Wednesday, March 30, 2011

Narratives in Blogging on Social Issues

To those who have been reading my comments in relation to disaster relief, and few clarifications.

1. I am not blaming the Red Cross for all ills that occur after natural disasters.

2. I am not advocating that locals in disaster areas should do all the work themselves, and that "outsiders" are just a problem.

And most importantly 3) When writing about social issues, I tend to focus on areas I feel either aren't being explored, or are underexposed views. Sometimes, they are the views that I prefer, and sometimes they are ideas that I'm trying to understand better through writing about them, and may or may not see them as "my take on things."

I see this both as a practice of trying to "see more of the whole" myself, and also as a way to offer something to others that isn't repetition of what's already out there. One thing I have learned from Zen is to interrogate personal narratives through questioning, problematizing, and letting them go. And I extend this practice to everything else.

One dominant narrative around natural disasters is that "experts" and "professionals" should run the show because they know what to do in such situations. I see questioning that as practice, not just in terms of offering a different view on the particulars of natural disaster work, but also because it helps train my mind to question narratives. In other words, even if some of my conclusions about the particulars in Japan end up being wrong, the practice of investigating the story, researching other views, and checking my own biases is beneficial. In addition, I'd like to think that in offering viewpoints that are not mainstream, and that perhaps even are uncomfortable to hear, I am offering others the opportunity to reconsider whatever story they have around an issue.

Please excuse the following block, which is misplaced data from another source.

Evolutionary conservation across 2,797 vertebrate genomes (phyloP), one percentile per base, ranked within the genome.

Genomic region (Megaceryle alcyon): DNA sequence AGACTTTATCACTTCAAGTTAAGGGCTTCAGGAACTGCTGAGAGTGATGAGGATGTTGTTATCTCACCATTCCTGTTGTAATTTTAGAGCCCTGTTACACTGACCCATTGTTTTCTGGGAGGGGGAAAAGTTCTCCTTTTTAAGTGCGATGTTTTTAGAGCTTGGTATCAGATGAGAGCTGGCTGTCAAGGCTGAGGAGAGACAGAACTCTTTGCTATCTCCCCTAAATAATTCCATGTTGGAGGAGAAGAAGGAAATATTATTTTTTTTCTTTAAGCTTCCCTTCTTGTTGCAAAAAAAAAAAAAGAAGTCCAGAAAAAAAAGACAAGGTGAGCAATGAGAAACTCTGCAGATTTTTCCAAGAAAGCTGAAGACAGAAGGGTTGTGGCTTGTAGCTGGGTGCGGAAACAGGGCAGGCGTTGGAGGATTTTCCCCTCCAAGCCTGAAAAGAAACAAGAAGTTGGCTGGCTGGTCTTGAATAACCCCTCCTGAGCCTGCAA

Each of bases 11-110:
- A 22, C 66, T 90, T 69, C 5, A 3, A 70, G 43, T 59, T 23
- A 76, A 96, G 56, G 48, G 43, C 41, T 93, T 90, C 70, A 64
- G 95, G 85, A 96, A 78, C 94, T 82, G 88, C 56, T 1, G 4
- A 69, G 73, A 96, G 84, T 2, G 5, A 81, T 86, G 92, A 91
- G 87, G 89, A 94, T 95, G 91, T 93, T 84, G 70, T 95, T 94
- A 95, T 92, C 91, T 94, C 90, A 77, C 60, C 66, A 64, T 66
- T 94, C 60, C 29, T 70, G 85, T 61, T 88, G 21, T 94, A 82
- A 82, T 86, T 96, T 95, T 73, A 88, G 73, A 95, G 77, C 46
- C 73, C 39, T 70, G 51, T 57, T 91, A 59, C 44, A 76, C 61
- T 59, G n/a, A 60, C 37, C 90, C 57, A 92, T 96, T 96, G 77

Sure, I like it when others agree with me, but in the end, if whatever I write both gets readers' minds turning, and/or aids in loosening the grip readers' have on their view - then I'm happy.

And when I receive respectful and thoughtful disagreements in the comments section, this offers me the opportunity to experience that which I am sending out.

Anyway, I think it's helpful sometimes to share the process behind the process of writing.

No comments: